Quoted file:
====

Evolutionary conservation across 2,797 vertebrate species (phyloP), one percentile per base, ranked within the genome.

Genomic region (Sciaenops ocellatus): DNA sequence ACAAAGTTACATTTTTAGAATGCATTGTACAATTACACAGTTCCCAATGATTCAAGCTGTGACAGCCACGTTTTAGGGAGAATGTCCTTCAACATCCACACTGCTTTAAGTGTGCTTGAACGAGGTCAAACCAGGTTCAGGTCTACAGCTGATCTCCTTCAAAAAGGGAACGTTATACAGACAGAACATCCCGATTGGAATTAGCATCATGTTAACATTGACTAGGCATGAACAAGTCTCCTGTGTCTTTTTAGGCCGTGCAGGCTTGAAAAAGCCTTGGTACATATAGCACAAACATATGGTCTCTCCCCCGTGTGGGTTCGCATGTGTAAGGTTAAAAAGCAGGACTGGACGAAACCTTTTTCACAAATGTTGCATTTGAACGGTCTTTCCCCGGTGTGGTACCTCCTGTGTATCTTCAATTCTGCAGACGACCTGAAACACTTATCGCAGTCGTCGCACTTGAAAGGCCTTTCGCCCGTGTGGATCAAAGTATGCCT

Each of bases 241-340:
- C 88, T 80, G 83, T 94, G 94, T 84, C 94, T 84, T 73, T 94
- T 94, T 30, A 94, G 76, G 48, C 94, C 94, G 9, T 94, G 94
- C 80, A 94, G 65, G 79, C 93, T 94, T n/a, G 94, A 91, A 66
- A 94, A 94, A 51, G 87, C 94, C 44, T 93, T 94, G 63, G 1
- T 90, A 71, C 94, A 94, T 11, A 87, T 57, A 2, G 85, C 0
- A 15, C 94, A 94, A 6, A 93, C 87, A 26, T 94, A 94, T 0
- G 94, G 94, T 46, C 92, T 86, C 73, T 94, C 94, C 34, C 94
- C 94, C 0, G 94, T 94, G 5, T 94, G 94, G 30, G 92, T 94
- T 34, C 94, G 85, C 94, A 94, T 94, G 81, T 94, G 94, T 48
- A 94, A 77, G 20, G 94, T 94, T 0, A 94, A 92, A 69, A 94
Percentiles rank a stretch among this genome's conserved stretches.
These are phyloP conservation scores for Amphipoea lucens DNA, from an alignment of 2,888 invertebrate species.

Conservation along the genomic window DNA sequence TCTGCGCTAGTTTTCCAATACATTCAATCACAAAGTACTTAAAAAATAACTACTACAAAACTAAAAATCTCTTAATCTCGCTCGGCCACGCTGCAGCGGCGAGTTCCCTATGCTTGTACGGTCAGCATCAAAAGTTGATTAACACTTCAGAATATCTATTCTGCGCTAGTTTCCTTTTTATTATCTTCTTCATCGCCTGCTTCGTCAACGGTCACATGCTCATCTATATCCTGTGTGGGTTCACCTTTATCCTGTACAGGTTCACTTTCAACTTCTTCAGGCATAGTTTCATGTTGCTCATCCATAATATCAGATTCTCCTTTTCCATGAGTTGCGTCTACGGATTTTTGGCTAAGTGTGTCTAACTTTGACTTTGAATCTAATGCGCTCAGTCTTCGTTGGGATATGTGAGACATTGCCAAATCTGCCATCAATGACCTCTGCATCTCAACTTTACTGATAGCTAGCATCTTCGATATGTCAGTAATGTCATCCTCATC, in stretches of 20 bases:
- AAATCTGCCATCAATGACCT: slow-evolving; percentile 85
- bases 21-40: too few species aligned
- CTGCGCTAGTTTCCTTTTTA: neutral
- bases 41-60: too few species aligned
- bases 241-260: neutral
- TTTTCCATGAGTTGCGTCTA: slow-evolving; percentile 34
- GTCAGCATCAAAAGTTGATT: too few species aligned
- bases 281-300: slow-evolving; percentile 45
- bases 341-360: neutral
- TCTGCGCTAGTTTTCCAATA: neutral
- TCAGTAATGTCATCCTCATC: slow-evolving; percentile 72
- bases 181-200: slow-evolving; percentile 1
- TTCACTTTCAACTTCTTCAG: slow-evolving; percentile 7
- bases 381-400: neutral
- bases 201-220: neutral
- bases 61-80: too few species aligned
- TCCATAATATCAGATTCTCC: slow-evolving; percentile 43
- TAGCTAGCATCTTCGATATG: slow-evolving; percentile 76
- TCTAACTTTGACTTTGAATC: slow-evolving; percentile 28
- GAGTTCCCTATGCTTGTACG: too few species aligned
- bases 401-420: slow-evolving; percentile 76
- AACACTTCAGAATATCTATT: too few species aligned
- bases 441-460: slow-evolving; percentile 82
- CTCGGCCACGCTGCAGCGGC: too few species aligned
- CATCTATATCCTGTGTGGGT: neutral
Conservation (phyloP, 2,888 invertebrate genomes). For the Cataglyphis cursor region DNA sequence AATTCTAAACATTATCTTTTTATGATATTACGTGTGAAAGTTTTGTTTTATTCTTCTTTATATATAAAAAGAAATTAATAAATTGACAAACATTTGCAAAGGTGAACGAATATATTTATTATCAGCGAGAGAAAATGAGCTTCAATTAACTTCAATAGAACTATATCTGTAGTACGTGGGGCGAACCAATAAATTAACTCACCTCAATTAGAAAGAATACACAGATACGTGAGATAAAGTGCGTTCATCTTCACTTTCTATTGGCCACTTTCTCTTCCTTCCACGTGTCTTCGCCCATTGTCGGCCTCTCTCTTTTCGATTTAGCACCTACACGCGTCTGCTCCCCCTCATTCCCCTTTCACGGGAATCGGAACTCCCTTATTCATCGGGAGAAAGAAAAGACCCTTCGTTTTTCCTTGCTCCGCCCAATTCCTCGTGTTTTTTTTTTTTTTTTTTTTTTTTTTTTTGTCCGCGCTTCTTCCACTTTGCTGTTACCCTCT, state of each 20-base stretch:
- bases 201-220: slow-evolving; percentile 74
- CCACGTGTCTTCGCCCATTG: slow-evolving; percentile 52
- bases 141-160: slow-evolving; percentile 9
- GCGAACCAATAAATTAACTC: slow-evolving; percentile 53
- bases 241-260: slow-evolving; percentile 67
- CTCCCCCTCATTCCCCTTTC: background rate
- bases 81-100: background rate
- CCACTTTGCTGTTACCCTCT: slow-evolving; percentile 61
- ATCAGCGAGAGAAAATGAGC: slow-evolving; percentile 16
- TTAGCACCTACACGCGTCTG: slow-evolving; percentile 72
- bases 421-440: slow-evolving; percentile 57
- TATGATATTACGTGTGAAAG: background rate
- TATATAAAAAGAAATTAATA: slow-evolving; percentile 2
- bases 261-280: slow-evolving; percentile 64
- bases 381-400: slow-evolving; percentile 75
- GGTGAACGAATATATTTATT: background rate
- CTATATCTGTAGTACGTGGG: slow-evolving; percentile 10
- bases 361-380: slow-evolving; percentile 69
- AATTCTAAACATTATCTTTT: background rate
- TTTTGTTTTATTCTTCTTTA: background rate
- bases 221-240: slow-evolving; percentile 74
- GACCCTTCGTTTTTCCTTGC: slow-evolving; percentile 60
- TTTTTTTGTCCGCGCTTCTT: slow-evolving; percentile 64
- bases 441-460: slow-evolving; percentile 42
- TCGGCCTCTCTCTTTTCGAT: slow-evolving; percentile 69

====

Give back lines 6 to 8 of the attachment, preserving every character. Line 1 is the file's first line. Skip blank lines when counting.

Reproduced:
- C 80, A 94, G 65, G 79, C 93, T 94, T n/a, G 94, A 91, A 66
- A 94, A 94, A 51, G 87, C 94, C 44, T 93, T 94, G 63, G 1
- T 90, A 71, C 94, A 94, T 11, A 87, T 57, A 2, G 85, C 0